We stayed only one afternoon and until noon next day in Nako which is a pity, as I think now. There is a great walk to be done to the village of Tashigang (31.50 N, 78.41E, alt. ca. 3500-3600) over the Sutlej valley. The path starts from the village, goes uphill near a few chortens and then to a well visible small pass in the ridge just above Nako (to the south). Then it continues almost flat, traversing a gentle slope more than a kilometer above the Spiti river bed, with spectacular views. The path is well visible on Google Earth photos. We only walked along it for about one hour from Nako and came back to catch the Tabo bus. A poster from IndiaMike shared some more details with me later –according to him the hike to Tashigang takes 3-4 hrs one way, with the final section above the Sutlej valley requiring crossing a landslide area. A further hour’s walk behind Tashigang there should be a cave temple. In Tashigang it should be possible to sleep in a homestay or possibly in the temple itself. According to him it’s legal to do this hike on a standard Inner Line Permit for travel between Kinnaur and Spiti.
There was no mobile phone coverage nor internet access in Nako.
From Nako to Tabo we took the 12.30 p.m. bus (60 Rs, 2 hrs of bus ride itself). This part of the trip was the most problematic, as a short distance (2-3 km) behind Nako the road crosses the notorious Malling Nullah active landslide area. When we crossed, the road was completely broken – in fact the evening before we heard a loud bang and seen dust coming from the Malling direction. The arrangement of the HRTC for such case is called ‘transhipment’ – we were required to take our luggage and cross the broken section (approx. 100 m) on foot. Pretty scary, with very unstable rocks hanging above the road. Minutes before we crossed some big boulders fell on the road with loud noise. On the other side of the nullah we waited for less than one hour for another bus which took us to Tabo. In this case hiring a private vehicle seemed not so good idea. We met several tourists who got stranded in their jeeps, waiting for the road to be cleared enough for jeeps and smaller vehicles to pass, which took at least several hours, maybe even more than a day. I think the most practical option in case of an overnight wait is getting to Nako (for those coming from Tabo – leave the jeep, cross on foot and walk to Nako), as it’s really close.
After getting to Tabo (32.05 N, 78.23 E, alt. 3050 m according to some maps or 3280 m according to other ones and Google Earth) we went to the monastery guesthouse, just at the entrance to the old gompa. For the first night we got a double room (with bathroom, geyser) in the very nice main building for 300 Rs but as it was booked, we had to change for not-as-nice another building for the second night (250 Rs for a double with bathroom, geyser). There is a small library with several interesting books on Buddhism and Buddhist art in the main guesthouse building.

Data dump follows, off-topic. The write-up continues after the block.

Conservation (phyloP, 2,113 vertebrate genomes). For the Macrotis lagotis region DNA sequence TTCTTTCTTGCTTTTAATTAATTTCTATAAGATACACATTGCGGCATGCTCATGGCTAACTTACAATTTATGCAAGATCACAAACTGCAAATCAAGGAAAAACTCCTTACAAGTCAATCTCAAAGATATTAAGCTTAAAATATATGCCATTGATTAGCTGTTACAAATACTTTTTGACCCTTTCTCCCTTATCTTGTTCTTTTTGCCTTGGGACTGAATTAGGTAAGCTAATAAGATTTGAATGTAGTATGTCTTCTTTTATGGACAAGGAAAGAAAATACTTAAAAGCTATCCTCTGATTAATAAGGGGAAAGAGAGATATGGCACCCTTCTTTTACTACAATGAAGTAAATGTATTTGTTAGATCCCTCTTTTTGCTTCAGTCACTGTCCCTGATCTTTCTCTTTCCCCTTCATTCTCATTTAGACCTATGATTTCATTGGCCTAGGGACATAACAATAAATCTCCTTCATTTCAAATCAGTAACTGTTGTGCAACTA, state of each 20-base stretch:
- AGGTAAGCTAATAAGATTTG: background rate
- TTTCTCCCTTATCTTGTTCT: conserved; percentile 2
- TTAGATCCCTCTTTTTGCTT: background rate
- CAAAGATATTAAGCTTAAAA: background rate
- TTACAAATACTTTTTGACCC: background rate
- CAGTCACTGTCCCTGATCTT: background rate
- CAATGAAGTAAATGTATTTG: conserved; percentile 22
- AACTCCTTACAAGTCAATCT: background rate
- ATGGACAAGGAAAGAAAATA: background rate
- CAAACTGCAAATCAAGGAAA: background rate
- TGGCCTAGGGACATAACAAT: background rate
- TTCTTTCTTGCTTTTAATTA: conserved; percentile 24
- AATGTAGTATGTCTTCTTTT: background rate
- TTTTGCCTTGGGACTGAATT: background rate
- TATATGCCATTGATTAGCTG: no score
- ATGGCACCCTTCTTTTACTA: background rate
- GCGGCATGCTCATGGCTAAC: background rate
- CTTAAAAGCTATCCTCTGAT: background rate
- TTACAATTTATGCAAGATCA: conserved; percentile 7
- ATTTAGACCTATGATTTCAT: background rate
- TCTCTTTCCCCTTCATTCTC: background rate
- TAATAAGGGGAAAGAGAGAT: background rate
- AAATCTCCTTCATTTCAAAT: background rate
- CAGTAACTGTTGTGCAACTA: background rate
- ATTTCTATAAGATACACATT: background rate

The monastery (belonging to Gelugpa school) is definitely the cultural highlight of a visit to Spiti. The monks are used to opening the temples for tourists (donations appreciated) and did it quite eagerly for us, even if we wandered across most of the temples by ourselves, not in a larger group. Again, like in most other Buddhist temples in Spiti, having a torchlight was essential. Each morning at 6 a.m. the monks gather for morning prayers in the new temple outside of the old gompa complex – tourists are welcome to come.
There was no mobile coverage in Tabo, the single internet café did not work (they told me they had a permament problem with connection). It was possible to make an international phone call but very difficult to get connection. For those in need of good food and real coffee, we could recommend the Kunzum Top restaurant.
From Tabo we decided to head to Gulling (32.03 N, 78.06 E, alt. 3550) in the Pin Valley. Our initial plan was to take a Kaza-bound bus, get off at the junction in Attargo (32.07.30 N, 78.10 E, alt. 3480) and wait for the Kaza-Mudh bus to take us into the Pin Valley. However, on the bus stop we met a jeep driver who told us that, as he was going to Kaza anyway, he would take us to Attargo for 80 Rs per person and than, if we wished, make a detour to Gulling for a further 400 Rs (for the whole car) – so we got to Gulling by jeep for 560 Rs, quite a bargain price comparing to 900 – 1000 Rs I had been quoted for a jeep a day before. It turned out to be a good idea when we saw Attargo en route – it was just one uninviting shack in the middle of nowhere, definitely not a good place to spend possibly hours waiting for a bus.